Ford Motor Company's ambitious plans for electrification are not restricted to the core Ford brand; luxury arm Lincoln will get a lot of attention, too.
The automaker prepares to introduce at least five new battery-powered Lincoln SUVs through 2026, according to a report from Reuters citing three people familiar with the plans. The unnamed sources said the electric SUVs will replace or supplement the Lincoln Corsair, Nautilus, Aviator and Navigator.
If the information is accurate, it means Lincoln will accelerate its EV strategy, as the brand announced last year it planned to introduce four EVs by 2030, starting with the first this year.
The first Lincoln EV to arrive will be a large crossover about the size of the Aviator, two of the sources said, citing the company's plans shared with suppliers. It will be made from late 2024 or early 2025 at Ford's plant in Oakville, Ontario, as part of a $1.5 billion transformation of the facility from combustion-engine to battery electric vehicles.
Gallery: Lincoln first EV teaser images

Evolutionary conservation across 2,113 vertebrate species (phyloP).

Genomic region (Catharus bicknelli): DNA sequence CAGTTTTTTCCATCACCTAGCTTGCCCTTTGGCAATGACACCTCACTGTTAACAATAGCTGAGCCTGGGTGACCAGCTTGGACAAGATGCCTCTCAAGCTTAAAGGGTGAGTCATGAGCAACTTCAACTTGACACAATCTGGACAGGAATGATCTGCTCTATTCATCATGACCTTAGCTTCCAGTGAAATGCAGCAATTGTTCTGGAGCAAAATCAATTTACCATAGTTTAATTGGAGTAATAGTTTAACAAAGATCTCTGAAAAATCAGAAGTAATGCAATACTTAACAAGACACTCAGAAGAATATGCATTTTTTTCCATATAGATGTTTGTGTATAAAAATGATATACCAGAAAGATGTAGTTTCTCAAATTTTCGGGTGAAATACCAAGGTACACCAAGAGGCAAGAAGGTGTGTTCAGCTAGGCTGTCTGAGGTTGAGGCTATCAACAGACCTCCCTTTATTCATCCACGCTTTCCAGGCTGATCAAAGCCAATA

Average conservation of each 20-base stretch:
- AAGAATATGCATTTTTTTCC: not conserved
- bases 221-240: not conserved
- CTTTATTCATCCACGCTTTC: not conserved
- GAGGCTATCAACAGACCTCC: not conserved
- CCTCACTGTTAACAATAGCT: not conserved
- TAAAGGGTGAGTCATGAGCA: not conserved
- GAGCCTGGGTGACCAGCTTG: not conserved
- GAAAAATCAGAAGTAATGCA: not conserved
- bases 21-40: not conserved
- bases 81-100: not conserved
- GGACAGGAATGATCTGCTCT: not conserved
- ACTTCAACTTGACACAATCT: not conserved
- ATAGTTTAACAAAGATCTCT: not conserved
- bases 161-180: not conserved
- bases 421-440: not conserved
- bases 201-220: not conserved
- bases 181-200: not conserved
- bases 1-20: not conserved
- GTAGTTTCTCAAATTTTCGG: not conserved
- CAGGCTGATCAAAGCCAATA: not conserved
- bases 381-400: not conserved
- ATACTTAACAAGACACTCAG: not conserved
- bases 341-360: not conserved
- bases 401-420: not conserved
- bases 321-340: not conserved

The sources said the same plant could build several more Lincoln crossovers in 2025–2026, including potential replacements for the compact Corsair and the mid-size Nautilus, according to internal planning documents. Ford has not finalized production plans for these models.
Several of the smaller Lincoln EVs will be based on an improved version of the Mustang Mach-E's EV platform. Finally, a larger Lincoln SUV that would be an electric alternative to the Navigator, is scheduled to enter production in 2026. This model will share a new dedicated EV truck platform with the next-generation Ford F-150 Lightning, the sources said.
Electrifying the Lincoln brand is a key element of Ford's planned $30 billion investment in EVs and batteries through 2030. The automaker recently said it would have a global annual capacity of at least 600,000 electric vehicles within 24 months, when it aims to become "the clear No. 2 electric vehicle maker in North America" behind Tesla.
Contacted by Reuters to verify the report, Lincoln spokeswoman Anika Salceda-Wycoco said it was "too early to talk about specific details around future vehicle or production plans."